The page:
Lamb and Schebler once again


Three years ago I wrote a piece about Jake Lamb and Scott Schebler when they were slugging home runs in the Southern League

One thing stood out for me. Jake Lamb and Scott Schebler are the exact same baseball age at 23. 67. Jake Lamb was promoted two weeks ago to be the Diamondbacks starting 3rd baseman.  Lamb had the highest wOBA in the Southern League at .433, but his BABIP was sitting at .389. Schebler has an wOBA of .403 but with a more reasonable BABIP of only .304.

Since that promotion, Jack Lamb has been the starting 3rd baseman and has hit 53 home runs with an OPS just a tad below .800 at .799.  This year Lamb has 14 home runs and is one of six NL 3rd baseman with an OPS > .900.

Schebler wouldn’t get a Dodger promotion in 2014. In fact, he barely got a promotion in 2015 getting in just 19 games.  Fifteen months after I had compared Schebler favorably to Jake Lamb it was looking like a bad comparison.  One was a starting 3rd baseman, the other couldn’t even crack a twenty-five man roster.

Schebler was traded in the winter of 2015 to the Reds along with teammate Jose Peraza in a three-team deal. The Dodgers got Trayce Thompson and hard-throwing Montas.  Thompson was kind of the right-handed version of Scott Schebler but with some major league success already under his belt.

Thompson started off 2015 on fire and Schebler started it off in a slump so bad that he was sent back to AAA. Those who are quick to note these things claimed the Dodgers had made another heist in the deal.

One year later, that trade isn’t looking as good as it looked last year at this time. This time Thompson is the one in AAA and struggling to get back to the major league roster.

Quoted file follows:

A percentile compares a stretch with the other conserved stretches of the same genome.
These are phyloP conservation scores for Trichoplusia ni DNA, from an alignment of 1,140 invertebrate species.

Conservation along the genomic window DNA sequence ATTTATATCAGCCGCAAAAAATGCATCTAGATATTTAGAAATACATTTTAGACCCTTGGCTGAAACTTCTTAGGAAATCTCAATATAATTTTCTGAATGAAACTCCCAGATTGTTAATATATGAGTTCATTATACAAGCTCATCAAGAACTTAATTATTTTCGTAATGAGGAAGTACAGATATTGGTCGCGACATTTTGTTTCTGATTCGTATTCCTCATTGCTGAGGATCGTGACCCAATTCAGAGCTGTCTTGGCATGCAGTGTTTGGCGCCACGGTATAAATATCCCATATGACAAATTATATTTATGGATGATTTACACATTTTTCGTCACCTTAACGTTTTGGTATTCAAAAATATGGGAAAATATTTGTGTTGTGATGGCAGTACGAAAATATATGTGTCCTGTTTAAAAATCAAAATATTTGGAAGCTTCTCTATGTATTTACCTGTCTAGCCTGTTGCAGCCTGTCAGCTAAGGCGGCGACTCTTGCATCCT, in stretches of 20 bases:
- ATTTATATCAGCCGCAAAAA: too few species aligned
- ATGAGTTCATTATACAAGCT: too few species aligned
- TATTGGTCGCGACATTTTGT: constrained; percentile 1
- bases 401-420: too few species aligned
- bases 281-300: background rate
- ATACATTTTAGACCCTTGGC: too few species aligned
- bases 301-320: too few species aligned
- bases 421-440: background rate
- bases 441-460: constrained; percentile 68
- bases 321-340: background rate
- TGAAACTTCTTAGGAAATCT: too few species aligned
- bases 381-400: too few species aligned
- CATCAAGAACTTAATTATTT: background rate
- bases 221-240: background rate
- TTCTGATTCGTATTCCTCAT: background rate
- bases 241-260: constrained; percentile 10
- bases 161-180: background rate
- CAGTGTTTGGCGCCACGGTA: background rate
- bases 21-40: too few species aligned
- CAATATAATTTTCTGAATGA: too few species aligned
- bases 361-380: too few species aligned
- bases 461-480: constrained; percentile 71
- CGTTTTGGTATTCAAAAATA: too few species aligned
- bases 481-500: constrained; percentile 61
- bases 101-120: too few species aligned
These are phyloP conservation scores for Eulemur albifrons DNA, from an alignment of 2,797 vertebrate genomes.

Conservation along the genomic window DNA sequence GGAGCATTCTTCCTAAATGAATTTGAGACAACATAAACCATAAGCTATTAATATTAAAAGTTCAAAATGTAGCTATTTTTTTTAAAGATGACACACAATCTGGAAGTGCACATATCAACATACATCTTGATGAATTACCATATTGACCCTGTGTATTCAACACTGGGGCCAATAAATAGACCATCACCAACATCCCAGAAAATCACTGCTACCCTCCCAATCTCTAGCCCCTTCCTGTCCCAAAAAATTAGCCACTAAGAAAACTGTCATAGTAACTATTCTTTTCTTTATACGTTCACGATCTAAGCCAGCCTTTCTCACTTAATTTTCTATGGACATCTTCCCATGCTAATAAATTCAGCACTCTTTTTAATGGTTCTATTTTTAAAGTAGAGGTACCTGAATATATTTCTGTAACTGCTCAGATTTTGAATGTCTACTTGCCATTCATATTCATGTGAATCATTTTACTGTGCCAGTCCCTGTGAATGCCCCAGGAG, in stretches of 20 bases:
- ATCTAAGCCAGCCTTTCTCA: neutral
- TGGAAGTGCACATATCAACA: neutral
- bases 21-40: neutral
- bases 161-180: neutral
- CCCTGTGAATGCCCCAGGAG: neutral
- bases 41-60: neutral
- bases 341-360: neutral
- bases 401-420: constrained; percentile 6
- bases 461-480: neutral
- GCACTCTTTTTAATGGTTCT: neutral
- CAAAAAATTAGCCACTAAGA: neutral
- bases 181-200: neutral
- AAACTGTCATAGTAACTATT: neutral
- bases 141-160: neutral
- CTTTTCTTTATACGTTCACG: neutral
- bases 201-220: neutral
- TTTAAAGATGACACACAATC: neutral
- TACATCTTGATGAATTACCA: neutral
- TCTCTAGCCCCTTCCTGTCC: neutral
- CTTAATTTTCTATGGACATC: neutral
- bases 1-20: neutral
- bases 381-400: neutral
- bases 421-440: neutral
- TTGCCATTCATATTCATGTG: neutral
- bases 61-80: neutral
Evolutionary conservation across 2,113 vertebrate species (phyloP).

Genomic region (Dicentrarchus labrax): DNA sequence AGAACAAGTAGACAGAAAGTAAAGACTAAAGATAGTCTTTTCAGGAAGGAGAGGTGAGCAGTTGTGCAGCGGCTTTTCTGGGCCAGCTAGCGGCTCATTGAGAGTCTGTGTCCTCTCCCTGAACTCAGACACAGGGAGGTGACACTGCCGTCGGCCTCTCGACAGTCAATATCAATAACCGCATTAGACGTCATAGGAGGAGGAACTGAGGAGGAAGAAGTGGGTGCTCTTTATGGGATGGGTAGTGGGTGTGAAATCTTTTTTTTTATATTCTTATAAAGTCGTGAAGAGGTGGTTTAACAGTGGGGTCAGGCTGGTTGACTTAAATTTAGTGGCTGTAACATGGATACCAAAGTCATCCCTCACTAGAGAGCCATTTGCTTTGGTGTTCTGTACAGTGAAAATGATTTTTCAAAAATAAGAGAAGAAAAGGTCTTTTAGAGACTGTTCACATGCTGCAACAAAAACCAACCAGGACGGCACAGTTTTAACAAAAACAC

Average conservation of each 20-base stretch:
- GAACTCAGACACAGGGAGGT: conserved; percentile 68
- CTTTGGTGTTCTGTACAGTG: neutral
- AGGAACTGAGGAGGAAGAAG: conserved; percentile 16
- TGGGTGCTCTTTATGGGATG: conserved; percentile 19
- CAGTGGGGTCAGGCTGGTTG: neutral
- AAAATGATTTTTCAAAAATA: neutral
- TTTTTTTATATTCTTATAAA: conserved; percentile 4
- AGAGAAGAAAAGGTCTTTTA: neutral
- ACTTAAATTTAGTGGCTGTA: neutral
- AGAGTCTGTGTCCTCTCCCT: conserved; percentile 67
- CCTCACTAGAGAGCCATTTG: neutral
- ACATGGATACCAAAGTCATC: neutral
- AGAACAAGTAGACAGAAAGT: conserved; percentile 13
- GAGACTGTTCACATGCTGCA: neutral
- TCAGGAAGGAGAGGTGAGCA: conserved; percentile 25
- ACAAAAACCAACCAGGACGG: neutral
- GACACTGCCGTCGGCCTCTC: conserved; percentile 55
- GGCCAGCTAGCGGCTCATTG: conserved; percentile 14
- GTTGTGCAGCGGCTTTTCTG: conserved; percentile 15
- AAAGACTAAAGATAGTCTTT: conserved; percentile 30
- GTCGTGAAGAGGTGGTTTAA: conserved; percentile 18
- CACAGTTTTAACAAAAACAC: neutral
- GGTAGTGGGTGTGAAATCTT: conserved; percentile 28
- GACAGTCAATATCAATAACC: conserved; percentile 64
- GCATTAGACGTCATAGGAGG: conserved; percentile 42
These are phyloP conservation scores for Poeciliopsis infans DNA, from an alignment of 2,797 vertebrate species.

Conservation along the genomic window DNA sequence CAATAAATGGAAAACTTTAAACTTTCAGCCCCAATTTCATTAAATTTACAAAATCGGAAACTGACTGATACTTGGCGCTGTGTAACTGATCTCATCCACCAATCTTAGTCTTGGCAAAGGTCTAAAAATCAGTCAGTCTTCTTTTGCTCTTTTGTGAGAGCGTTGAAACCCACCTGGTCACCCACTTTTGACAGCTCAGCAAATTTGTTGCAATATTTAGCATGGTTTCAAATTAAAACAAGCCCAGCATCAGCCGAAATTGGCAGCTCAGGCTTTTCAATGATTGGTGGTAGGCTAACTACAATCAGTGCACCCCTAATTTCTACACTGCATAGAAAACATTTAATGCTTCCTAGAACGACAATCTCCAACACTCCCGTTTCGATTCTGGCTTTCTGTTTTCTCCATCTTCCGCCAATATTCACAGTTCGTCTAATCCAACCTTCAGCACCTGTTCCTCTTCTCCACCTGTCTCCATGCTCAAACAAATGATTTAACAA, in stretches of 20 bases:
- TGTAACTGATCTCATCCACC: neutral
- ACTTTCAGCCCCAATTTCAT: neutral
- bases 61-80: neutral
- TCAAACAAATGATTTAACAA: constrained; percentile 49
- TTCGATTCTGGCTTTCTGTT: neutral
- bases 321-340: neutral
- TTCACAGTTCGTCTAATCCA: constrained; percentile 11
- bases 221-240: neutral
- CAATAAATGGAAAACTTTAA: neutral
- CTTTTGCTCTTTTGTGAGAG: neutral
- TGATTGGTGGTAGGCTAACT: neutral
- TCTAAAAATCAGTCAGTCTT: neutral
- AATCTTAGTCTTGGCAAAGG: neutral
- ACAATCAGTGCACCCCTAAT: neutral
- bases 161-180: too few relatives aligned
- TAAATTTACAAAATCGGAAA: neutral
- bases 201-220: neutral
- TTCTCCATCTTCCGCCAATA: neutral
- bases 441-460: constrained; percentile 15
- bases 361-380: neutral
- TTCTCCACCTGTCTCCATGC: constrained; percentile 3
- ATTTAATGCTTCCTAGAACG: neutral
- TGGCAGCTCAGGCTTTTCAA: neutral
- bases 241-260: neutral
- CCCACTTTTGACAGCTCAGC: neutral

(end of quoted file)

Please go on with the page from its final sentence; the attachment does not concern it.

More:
Schebler struggled in April but his manager had his back and now Scott Schebler has an NL league-leading sixteen home runs.

“(Price) told me ‘Hey, don’t look over your shoulder,’” Schebler said. “This is your job, you are going to be the everyday guy, we are going to give you an ample amount of opportunity. That just meant everything me because it’s such a sample-size game that you press a little bit and you feel pressure. For him to do that, to have my back on that … I think he knows what kind of person I am. It’s a credit to him to pull me into his office like that and know that it would mean a lot to me, whereas maybe it wouldn’t mean as much to other guys.”

He’s hit eight home runs in both April and May.  That comparison to Jake Lamb isn’t looking so bad now.  The two of them have combined for 30 home runs and they now have a career OPS within five points of each other.  Both seem locked into their positions for the foreseeable future.

I was always a big fan of Scott Schebler, but I was kind of expecting a guy who could play decent corner outfield defense, a little speed, and hit right hand pitching with enough power to keep him in the lineup. At no time did I think Schebler was a 30 home run type of guy. Nor did I think Jake Lamb was that type of guy. I thought they could have similar careers but I didn’t think the careers would be this good.

My only disappointment in Schebler is his lack of triples at the major league level. One of my favorite Schebler stats was his propensity for hitting triples. He hit 62 minor league triples but only two major league triples. Go figure.


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